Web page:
This series focusing on cloud essentials for IT professionals includes:
- Part 1: What Is Service
- Part 2: What Is Cloud
- Part 3: Windows Azure Computing Model
- Part 4: Fabric Controller and AppFabric
- Part 5: Publishing Windows Azure Application to Public Cloud
- Part 6: Building Private Cloud of IaaS
One very important concept in cloud computing is the notion of fabric which represents an abstraction layer connecting resources to be dynamically allocated on demand. In Windows Azure, this concept is implemented as Fabric Controller (FC) which knows the what, where, when, why, and how of the resources in cloud. As far as a cloud application is concerned, FC is the cloud OS. We use Fabric Controller to shield us from the need to know all the complexities in inventorying, storing, connecting, deploying, configuring, initializing, running, monitoring, scaling, terminating, and releasing resources in cloud. So how does FC do it?
A key technology makes cloud computing a reality is virtualization. An apparent and production example is that Windows Azure abstracts hardware through virtualization and creates a virtual machine (VM) for each Role instance. Here, VMs and the underlying Hypervisor together offers multiple layers of isolations and virtualizing a computing resource further allows it to be moved to any number of physical hosts in a data center. The following schematic illustrates the implementation of Windows Azure computing model discussed in Part 3 of the series. Each instance of either a Web Role or a Worker Role is running in an individual VM. And depending on the configuration of an application, there can be multiple instances of a given Role.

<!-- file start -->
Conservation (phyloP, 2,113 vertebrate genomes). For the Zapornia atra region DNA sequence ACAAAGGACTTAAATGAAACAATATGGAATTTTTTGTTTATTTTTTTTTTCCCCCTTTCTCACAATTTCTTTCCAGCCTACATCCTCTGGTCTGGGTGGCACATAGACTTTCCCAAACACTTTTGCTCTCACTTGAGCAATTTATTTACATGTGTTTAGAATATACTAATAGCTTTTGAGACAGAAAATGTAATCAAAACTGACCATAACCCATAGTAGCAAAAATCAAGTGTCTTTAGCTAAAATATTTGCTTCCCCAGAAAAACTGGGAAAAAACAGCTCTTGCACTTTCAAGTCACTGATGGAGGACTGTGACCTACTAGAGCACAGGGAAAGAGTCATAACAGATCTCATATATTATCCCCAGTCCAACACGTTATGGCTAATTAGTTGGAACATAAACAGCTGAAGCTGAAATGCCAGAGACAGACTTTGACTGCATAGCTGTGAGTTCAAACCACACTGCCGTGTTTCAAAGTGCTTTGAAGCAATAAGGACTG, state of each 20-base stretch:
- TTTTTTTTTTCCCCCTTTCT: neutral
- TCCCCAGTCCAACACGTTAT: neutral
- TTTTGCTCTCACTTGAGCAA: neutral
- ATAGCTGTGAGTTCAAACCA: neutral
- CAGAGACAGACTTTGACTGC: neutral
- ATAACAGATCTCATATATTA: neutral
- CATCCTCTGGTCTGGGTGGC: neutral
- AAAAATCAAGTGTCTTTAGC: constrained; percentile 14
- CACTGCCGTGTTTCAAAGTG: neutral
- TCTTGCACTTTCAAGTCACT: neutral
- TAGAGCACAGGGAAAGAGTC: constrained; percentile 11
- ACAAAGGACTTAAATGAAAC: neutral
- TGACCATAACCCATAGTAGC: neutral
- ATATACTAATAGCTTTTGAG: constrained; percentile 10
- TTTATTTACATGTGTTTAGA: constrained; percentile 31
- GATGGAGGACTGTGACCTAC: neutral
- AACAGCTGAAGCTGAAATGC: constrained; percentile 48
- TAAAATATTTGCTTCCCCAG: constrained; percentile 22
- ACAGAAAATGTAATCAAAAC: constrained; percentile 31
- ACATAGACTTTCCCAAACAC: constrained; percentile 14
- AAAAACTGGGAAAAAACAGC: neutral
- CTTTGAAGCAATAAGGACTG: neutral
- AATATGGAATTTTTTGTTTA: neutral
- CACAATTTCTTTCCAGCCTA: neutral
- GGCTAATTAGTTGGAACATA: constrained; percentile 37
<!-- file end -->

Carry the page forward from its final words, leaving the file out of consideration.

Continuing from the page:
A virtual machines is physically a virtual hard disk (VHD) file which has a number of advantages. For instance, not only it is easier to manage files compared with that of working with physical partitions, disks, and machines, but a VHD file can be maintained while offline, i.e. without the need to boot up the OS image installed in the VHD file. Virtual Machine Servicing Tool (VMST), is a such tool freely available from Microsoft. There have been many and active discussions on server virtualization, desktop virtualization, Application Virtualization (App-V), and Virtual Desktop Infrastructure (VDI). And many IT organizations have already started consolidating servers and introduced various forms of virtualization into their existing computing environments, as reported in many case studies.
Make no mistake nevertheless. Virtualization is not a destination, but a stepping stone for enterprise IT to transform from then a hardware-dependent and infrastructure-focused deployment vehicle into now and going forward a user-centric and cloud-friendly environment. Although virtualization is frequently motivated for cost saving, I believe the long-term and strategic business benefits are however resulted from deployment flexibility. Facing the many challenges and unknowns already in place and ahead brought by Internet, IT needs to make sure new investments are strategic, at the same time transform excising establishments into something flexible and agile. IT needs the ability to manage computing resources, both physical and virtualized, transparently and on a common management platform, while securely deploying applications to authorized users anytime, anywhere and on any devices. Fundamentally, virtualization provides abstractions for manageability and isolations for security to dynamically scale and secure instances of workloads. For enterprise IT, virtualization is imperative, a critical step towards building a cloud-friendly and cloud-ready environment. The takeaway is that virtualization should be in every enterprise IT’s roadmap, if not already. And a common management platform with the ability to manage physical and virtualized resources transparently is essential and should be put in place is as soon as possible.